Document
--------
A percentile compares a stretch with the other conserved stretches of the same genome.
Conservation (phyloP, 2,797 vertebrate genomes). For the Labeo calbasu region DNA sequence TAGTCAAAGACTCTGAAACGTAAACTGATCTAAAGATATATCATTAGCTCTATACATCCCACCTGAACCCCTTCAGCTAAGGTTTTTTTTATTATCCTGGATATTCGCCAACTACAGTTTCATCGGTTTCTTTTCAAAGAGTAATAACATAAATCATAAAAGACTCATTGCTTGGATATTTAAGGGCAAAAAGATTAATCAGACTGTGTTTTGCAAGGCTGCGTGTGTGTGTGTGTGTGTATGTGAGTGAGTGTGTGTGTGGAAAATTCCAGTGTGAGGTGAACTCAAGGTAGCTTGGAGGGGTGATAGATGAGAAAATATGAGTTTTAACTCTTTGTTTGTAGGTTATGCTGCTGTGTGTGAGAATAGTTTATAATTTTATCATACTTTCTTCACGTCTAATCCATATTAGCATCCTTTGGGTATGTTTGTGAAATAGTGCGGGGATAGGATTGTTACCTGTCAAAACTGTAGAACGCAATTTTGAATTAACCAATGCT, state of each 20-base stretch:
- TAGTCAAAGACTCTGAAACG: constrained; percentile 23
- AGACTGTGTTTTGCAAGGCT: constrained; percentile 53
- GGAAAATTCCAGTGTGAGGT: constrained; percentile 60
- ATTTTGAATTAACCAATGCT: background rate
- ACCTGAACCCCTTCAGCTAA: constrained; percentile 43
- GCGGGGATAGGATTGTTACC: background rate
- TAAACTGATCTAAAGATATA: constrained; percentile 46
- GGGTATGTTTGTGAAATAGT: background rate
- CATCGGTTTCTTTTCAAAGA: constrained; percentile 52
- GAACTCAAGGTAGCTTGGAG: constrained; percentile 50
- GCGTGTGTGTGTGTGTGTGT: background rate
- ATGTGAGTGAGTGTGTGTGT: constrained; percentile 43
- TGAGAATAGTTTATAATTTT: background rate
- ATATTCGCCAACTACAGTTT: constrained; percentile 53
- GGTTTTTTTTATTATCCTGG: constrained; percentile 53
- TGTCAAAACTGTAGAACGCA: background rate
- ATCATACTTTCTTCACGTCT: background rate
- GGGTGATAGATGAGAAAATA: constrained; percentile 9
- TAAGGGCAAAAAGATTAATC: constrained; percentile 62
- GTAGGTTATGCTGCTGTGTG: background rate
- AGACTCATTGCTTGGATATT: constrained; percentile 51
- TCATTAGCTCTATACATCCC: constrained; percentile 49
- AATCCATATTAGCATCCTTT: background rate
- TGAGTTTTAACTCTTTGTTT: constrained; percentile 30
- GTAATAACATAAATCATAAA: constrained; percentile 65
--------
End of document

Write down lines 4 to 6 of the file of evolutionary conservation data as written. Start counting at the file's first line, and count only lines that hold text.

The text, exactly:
- AGACTGTGTTTTGCAAGGCT: constrained; percentile 53
- GGAAAATTCCAGTGTGAGGT: constrained; percentile 60
- ATTTTGAATTAACCAATGCT: background rate